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Discussion in 'Business Operations' started by EJD Lawnpride, Jul 4, 2007.

  1. EJD Lawnpride

    EJD Lawnpride LawnSite Senior Member
    Posts: 313

    What are the benefits of being incorporated? My lawyer and accountant say to do it. What do you think?
  2. PlatinumLandCon

    PlatinumLandCon LawnSite Bronze Member
    Posts: 1,315

    It all depends on how much you make, your assets, the amount of money you re invest into the company, etc,etc.

    lots of questions you need to ask before moving forward.
  3. EJD Lawnpride

    EJD Lawnpride LawnSite Senior Member
    Posts: 313

    What kind of questions do you ask your lawyer or accountant?
  4. mmacsek

    mmacsek LawnSite Senior Member
    Posts: 543

    LIABILITY!! The business is liable and not your personal assests if they are jointly owned. If Inc. and a subchapter S all profits pass through the corp. and taxed to the officers. You can also write off health insurance. Ask your accountant what the tax benefits are and your business attorney what liability protection you have with Inc. Matt
  5. EJD Lawnpride

    EJD Lawnpride LawnSite Senior Member
    Posts: 313

    My accountant said that there really isn't any tax benefits other than having liability security. She said at my level it is more paper work and more money.
  6. causalitist

    causalitist LawnSite Senior Member
    Posts: 610

    from what i know it also seperates business money from your own money.

    i THINK you only get taxed on the salary you draw from the business account.

    not exactly sure how the money you leave "in the cooperation" gets taxed.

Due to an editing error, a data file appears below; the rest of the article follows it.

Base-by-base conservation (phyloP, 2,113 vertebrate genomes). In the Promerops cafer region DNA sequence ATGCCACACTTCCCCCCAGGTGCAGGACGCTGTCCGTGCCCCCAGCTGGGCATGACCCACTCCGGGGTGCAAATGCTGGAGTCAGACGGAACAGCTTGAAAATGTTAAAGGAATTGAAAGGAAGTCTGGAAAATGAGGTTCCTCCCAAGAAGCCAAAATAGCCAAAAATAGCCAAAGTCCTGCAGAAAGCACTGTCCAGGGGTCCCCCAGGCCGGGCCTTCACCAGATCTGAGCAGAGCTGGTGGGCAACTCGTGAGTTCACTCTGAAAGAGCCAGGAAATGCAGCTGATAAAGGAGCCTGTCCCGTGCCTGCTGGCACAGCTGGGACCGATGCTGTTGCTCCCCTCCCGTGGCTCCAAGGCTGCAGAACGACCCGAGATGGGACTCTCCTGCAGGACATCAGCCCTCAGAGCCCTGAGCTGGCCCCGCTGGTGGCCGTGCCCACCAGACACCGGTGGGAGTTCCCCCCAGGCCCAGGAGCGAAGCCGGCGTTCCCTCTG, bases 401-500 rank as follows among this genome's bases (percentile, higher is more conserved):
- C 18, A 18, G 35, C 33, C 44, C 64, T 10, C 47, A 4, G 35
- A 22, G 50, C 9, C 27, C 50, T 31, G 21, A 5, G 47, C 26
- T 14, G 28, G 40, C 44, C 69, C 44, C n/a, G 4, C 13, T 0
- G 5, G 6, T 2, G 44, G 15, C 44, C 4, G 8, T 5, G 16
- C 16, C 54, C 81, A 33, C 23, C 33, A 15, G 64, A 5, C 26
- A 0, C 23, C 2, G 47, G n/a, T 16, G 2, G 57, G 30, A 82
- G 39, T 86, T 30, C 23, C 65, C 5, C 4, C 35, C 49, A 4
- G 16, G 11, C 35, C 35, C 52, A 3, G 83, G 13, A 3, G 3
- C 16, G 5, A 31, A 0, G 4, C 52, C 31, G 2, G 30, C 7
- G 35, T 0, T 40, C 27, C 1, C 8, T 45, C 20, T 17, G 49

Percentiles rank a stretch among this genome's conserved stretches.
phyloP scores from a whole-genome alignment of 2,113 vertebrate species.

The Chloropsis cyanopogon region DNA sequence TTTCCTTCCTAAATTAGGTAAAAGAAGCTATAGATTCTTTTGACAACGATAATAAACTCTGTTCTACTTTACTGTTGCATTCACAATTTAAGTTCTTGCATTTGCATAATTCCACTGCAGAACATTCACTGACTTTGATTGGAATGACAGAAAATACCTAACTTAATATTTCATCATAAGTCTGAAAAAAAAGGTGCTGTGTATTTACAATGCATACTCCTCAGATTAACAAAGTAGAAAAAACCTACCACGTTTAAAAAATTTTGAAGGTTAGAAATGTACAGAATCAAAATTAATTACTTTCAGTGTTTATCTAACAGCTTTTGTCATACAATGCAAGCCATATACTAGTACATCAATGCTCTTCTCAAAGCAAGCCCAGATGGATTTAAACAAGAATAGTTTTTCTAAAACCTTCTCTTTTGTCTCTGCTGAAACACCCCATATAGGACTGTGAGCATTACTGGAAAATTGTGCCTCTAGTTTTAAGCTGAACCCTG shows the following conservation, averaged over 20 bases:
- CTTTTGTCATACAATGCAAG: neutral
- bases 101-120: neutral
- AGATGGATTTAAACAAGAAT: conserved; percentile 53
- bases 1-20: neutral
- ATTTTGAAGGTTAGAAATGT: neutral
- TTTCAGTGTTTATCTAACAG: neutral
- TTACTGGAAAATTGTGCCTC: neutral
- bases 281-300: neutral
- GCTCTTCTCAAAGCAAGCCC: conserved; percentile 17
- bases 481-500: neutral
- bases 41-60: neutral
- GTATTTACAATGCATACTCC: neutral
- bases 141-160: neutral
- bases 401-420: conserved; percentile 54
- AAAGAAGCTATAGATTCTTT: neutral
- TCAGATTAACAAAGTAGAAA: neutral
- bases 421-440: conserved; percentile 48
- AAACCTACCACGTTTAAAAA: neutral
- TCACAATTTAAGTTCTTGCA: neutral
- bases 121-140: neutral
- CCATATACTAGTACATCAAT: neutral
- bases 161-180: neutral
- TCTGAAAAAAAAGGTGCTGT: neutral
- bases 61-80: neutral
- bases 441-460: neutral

i had this bookmarked, not sure if its worth anything.
  7. bohiaa

    bohiaa LawnSite Fanatic
    Posts: 5,220

    I have been confussed on this issue also.

    My tax guy said most of the LCO's do a LLC. Now why this is I dont know.

    however he did say that a corp cost a lot of money Jsut to do it and for me it would NOT be worth it. I'm at 100.000 in sales.

    Most of waht I own is in the Business name. of corse just being a DBA. that really doesn't mean anything. "that I know of" it seems that if I got sued they could go after everything
  8. TSG

    TSG LawnSite Senior Member
    Posts: 444

    In the early years it is easier and the tax situations better to be a sole prop and buy a more insurance.
    Year 2 or 3, is when you should go S corp.
    The difference between LLC and S corp is the tax benefits, and a GOOD CPA
    can explain them. LLC's are great for real estate companies
    Don't go through the expense of incorporating unless you know you are going to stay in the business.
    Just .02
  9. Evan528

    Evan528 LawnSite Silver Member
    Posts: 2,144

    My accountant said pretty much the same exact thing.
  10. lawnspecialties

    lawnspecialties LawnSite Silver Member
    Posts: 2,513

    In general:

    Sole-proprietorship treats you and the business as one. Both money-wise and laibility-wise.

    LLC treats you and the business as one money-wise. Liability-wise you are seperate entities.

    Incorporation treats you and your business as two, both money-wise and liability-wise.

    I've been LLC for a year and a half since I knew I was going to be hiring employees. I now have two part-timers and it gives me great peace of mind. My trucks, equipment, and everything are now owned by the business but I own the business. I'm probably going to go back to solo next season but I'll still retain the liability protection my LLC gives me.:)

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